Namekagon river, Wisconsin
What could be more glorious than a weekend on the Namakagon River in Wisconsin? A group of female nurses, myself, my 12-year-old daughter and her friend, Emily, drove under a bright sky across rich agricultural land through the St. Croix river’s national forest finally stopping at a roadside rest over the river. Our group planned a weekend canoe trip. We portaged the canoes down the banks of the river to a camping spot. The weather promised us a wonderful weekend where we could cook, play, swim, and paddle. We did not anticipate the storm that split our weekend holiday,
An idyllic spell filled our first two days with laughter, luscious recipes, and camaraderie. The canoe trips through scenic passageways and smooth rapids lived up to their amicable reputation. The small tents with their sleeping bags spread over drop cloths warmed us in the cool Wisconsin night.
We prepared for the last glorious night with an array of homemade specialties eaten at a campfire with plenty of hot chocolate. Except for me it was an all-female evening with no booze or awkward relationships. Just as we were closing, a sudden unexpected legion of dark clouds, wind and lightning threatened our evening. Before we could repack the dishes, the storm broke. The deluge of rain threatened to flood and knock over our tents. The ground cloths that were to provide a soft surface for the sleeping bags became drowned in running water, thus providing the campers with wet chambers.
I hurried the children into our tent. Then fled out to get the last cups of hot chocolate to warm them up as well as calm them down. They cried out that they were too cold to sleep.
I told them to shut their eyes while I told them a story. “Concentrate on my voice, fall into the story, fall asleep.”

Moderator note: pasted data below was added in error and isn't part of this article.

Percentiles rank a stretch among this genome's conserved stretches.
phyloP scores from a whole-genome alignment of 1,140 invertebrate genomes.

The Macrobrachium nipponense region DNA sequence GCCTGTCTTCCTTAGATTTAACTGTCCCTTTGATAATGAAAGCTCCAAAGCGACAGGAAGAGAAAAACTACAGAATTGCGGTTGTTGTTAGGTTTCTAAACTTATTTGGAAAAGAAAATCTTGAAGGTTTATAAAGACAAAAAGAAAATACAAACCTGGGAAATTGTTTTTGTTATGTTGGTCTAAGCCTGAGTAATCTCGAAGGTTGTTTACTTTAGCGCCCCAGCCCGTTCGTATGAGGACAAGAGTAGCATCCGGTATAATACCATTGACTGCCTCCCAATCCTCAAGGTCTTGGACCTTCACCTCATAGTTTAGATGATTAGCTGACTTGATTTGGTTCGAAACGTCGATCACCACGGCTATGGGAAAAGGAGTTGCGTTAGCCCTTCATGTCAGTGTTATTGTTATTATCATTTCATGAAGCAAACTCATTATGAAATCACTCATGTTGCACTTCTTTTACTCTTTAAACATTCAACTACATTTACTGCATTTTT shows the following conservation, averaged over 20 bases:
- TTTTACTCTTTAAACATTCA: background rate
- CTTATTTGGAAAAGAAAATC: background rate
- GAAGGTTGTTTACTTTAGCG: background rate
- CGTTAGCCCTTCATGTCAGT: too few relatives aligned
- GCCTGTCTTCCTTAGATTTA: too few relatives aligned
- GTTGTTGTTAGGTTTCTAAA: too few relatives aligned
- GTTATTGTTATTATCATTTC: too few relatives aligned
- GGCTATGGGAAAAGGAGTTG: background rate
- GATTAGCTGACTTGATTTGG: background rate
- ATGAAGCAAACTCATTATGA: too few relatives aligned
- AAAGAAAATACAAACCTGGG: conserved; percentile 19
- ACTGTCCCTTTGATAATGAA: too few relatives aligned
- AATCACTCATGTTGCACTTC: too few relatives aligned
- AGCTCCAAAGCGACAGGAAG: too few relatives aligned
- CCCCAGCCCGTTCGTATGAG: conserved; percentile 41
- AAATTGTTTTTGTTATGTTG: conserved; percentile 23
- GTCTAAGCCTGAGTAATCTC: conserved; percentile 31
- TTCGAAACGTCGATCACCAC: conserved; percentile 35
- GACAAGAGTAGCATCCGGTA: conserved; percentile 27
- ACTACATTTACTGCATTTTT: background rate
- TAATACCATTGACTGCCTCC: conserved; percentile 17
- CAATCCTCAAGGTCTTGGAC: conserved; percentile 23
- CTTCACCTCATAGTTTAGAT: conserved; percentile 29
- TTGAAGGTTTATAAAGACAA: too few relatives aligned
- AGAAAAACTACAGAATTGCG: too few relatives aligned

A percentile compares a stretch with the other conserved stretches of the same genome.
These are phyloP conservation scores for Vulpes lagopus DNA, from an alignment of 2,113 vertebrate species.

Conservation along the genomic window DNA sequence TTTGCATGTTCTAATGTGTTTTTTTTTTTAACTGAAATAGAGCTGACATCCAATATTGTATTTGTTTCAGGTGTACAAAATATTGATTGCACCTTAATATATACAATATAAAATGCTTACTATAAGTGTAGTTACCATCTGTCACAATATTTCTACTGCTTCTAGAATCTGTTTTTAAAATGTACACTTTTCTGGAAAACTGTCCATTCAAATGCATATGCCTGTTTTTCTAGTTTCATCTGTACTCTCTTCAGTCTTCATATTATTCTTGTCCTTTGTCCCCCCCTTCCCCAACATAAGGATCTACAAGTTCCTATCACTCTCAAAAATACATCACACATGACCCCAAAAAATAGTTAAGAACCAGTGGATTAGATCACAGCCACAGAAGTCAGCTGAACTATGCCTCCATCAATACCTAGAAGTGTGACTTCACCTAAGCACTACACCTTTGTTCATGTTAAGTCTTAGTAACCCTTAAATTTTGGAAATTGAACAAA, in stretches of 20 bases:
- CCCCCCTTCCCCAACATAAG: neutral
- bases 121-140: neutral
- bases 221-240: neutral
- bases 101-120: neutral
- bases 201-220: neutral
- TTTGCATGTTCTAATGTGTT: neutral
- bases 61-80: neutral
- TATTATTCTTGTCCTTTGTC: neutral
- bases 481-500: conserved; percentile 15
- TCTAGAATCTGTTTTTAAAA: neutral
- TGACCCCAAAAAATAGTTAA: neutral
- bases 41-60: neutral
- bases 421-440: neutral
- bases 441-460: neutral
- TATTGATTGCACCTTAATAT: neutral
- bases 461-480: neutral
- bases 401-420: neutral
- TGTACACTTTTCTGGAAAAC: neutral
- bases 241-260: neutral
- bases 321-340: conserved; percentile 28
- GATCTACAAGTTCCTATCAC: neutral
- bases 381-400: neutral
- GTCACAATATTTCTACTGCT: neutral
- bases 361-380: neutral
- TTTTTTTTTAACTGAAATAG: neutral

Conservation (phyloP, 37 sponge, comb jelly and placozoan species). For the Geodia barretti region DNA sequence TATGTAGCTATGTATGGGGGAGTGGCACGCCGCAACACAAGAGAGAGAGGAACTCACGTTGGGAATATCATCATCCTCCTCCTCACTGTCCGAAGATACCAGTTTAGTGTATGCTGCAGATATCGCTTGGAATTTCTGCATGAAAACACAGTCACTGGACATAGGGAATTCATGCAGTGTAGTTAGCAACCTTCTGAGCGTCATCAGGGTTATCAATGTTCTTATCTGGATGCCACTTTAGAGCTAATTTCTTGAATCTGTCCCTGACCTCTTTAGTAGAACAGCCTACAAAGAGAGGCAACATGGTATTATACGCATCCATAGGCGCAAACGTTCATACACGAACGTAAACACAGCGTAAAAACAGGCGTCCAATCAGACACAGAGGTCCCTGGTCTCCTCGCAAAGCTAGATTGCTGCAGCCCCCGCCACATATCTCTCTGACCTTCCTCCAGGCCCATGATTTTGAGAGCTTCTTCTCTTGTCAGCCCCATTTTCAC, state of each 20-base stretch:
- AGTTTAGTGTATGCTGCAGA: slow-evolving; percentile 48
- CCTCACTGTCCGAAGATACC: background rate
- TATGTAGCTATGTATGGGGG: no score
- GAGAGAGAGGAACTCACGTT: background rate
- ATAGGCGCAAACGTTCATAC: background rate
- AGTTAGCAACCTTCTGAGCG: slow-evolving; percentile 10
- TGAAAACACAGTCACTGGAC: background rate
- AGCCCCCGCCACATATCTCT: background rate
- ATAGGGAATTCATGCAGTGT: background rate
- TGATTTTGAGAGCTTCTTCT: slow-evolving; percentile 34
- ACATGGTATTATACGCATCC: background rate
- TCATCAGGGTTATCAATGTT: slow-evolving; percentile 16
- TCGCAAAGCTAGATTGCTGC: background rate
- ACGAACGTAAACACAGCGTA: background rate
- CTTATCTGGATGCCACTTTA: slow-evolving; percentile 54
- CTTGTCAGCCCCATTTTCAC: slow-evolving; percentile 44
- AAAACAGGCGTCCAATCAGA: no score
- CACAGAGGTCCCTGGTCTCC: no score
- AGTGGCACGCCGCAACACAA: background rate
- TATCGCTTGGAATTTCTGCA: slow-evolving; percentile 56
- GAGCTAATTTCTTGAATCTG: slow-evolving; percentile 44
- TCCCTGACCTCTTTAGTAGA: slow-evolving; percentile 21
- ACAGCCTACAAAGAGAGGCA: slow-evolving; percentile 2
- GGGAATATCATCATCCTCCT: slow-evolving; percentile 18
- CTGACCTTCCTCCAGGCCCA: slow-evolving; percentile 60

I had much practice in this technique with my daughter. I often told her Morpheus inducing bedtime stories which I read, plagiarized, or came from my own inspiration.
So, I began. Once a storm struck a boat filled with children. Fortunately, it was near a small island and was able to crash on the shore. The children were wet and frightened. However, they spied a light house on the cliffs above. Struggling up to the door, they found it was open. And warm. They climbed to the top where they could observe the lightning and listen to the wind in safety. Old blankets for the lightkeeper were found in a closet. They curled up to sleep.
But, before dawn, they heard animal noises on the stairs. Rats who had also been on the boat were also seeking refuge in the lighthouse. They were scared.
By now my children had fallen asleep. In the morning, my daughter complained that she did not hear the end of the story. She asked me what happened to the children and the rats. Since I had been watching my daughter and her friend gradually fall asleep, I had not planned an ending.
I could have assuaged their fears by saying that along with rats were the cats also kept on the boat. These cats came up the stairs to eat the rats.
Or I arrived to save them.
In the morning we pulled our canoes through the muddy slope to the river to the cars above. We drove back the way we came into the sunlight, across the prairie, and to homes with warm beds. The storm, like the trip, became an adventure in itself.